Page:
Note the 75-300 on the other side - it's almost the same size and the 75-300 weighs 423g vs 561g for the 12-100. Yes, I know that one is a constant f4 and the other is a variable slow lens. But again, it's just more than I would ever want to carry. I have a Canon 15-85 lens in DSLR APS-C lens (12-136mm equivalent). That's about the same weight as the 12-100, but not as long. That's larger than I want to carry too, but at least it has more reach. I do want to like that 12-100, but I'm not the only one who thinks it's too large; it's a common complaint. :)
Rich, even at f/8, the 15-85 is nothing like as good optically as the 12-100 wide open.

[Edit] As for the bolded statement, I've only ever heard that from people who have never used the 12-100 ... [end edit]



The Canon lens is also heavier than the Olympus, albeit by a small amount. There appears to be no weather/dust sealing either.

You are comparing apples and lemons ...
 
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IMoL

Rookie
I had this lens and sold it. It is a fantastic lens from an IQ, stabilisation and versatility perspective, optically great from wide open.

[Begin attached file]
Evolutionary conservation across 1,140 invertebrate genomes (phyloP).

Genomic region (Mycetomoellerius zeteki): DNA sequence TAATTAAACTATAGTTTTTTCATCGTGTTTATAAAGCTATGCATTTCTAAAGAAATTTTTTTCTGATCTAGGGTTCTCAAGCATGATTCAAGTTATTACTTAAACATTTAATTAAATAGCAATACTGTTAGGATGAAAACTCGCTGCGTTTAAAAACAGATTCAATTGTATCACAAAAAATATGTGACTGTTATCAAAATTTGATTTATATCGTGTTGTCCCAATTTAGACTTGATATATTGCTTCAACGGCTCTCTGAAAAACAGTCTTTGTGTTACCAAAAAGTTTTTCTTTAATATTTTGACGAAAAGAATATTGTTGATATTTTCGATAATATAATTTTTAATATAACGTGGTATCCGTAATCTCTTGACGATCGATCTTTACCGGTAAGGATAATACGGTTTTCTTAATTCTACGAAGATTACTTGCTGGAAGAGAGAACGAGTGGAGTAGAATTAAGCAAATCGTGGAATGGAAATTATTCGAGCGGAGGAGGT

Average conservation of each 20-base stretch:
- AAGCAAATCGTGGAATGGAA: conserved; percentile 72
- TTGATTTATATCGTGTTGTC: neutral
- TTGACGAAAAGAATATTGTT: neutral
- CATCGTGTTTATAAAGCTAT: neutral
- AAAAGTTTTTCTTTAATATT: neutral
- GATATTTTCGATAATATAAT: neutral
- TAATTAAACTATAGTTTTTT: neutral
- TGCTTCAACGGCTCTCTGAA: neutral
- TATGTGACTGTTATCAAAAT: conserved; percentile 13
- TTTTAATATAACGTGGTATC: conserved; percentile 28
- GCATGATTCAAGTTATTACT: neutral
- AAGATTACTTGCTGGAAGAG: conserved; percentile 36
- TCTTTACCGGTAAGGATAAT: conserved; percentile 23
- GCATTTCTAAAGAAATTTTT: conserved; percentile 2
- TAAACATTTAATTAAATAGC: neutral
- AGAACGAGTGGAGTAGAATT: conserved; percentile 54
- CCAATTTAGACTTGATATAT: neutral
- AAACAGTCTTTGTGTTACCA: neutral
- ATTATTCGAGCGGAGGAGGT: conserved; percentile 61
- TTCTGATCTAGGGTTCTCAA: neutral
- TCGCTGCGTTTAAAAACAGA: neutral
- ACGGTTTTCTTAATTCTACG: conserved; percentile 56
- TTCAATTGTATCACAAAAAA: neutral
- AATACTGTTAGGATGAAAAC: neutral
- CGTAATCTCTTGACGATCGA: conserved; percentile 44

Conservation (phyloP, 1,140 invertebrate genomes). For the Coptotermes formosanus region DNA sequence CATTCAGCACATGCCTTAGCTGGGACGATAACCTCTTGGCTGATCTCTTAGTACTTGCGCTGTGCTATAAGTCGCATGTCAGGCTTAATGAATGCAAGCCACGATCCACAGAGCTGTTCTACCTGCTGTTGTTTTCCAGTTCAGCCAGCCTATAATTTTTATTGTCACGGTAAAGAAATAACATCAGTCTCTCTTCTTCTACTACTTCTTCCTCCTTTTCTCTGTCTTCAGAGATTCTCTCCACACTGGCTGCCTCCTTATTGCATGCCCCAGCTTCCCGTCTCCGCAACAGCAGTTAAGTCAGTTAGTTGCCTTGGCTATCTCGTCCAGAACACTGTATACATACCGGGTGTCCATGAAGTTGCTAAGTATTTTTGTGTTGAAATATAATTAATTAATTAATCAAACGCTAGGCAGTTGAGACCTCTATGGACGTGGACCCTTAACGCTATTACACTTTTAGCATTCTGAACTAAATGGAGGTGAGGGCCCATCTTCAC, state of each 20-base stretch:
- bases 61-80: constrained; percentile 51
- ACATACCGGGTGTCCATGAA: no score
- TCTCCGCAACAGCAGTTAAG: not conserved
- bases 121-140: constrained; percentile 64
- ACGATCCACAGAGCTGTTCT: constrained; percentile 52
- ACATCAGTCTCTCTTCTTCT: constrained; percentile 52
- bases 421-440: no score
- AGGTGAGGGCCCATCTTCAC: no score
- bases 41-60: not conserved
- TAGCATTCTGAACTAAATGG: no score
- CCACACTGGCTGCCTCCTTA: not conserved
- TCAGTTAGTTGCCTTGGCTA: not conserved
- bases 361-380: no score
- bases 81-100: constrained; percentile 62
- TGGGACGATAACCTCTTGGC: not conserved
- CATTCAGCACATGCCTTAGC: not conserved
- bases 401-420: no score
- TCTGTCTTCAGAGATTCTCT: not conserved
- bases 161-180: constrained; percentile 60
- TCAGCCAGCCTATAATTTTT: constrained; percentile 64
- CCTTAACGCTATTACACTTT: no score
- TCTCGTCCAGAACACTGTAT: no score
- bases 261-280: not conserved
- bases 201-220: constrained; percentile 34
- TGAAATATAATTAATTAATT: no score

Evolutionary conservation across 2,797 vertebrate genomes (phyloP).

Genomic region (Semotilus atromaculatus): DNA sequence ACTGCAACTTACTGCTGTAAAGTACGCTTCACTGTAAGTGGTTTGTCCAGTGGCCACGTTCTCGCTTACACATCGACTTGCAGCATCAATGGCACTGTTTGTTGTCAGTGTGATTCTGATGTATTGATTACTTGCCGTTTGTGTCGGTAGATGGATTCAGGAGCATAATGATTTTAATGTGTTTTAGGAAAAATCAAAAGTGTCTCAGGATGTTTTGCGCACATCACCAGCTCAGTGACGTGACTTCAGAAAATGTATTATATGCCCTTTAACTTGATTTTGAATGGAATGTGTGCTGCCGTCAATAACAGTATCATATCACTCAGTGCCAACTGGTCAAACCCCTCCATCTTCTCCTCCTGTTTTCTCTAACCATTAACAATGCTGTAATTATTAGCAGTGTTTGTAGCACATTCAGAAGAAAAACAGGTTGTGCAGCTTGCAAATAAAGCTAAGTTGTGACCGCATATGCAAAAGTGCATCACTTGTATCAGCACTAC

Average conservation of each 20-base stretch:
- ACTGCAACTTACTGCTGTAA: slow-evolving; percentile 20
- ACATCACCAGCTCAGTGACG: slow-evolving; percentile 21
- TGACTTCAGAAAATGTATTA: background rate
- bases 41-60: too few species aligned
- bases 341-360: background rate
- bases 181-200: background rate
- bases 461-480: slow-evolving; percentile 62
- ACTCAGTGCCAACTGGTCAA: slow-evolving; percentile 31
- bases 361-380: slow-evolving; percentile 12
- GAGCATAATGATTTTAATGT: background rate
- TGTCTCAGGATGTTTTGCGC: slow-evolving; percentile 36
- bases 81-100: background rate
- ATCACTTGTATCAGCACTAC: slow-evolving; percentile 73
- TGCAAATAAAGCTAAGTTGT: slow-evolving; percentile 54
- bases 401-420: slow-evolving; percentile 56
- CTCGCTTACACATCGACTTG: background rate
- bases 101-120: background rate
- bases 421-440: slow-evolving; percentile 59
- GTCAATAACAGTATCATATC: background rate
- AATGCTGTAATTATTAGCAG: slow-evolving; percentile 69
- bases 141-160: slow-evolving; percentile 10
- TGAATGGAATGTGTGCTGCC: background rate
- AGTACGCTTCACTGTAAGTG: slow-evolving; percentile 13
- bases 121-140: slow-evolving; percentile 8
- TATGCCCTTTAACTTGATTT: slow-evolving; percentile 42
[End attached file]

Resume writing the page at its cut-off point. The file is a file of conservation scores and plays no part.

There are two downsides to this lens:
1. It's a bit big and heavy.
2. Only f/4, so not the best lens for subject separation.

And it was #1 above that made me think of selling it in the end. I used it for a year or so as a travel lens (on an Em-1 mkii) and while it performed brilliantly, I got tired of carrying it. The thing that pushed me over the edge to sell it was wanting the funds to buy film cameras :)

#2 above is easily mitigated by a small prime, of course.

Steve
 

JensM

Top Veteran
Just because I got curious about the 60mm vs the 100mm reach, I snapped one on each of the two, first is 60mm, second one 100mm:

60mm.jpg 100mm-2.jpg

There is an obvious difference, but I am not entirely convinced that the difference is as groundbreaking, as it is hyped up to be?

Pictures straight from the camera and what was at hand covering the reaches (G6/45-175) with a push on the auto button in LR upon import, for both of them.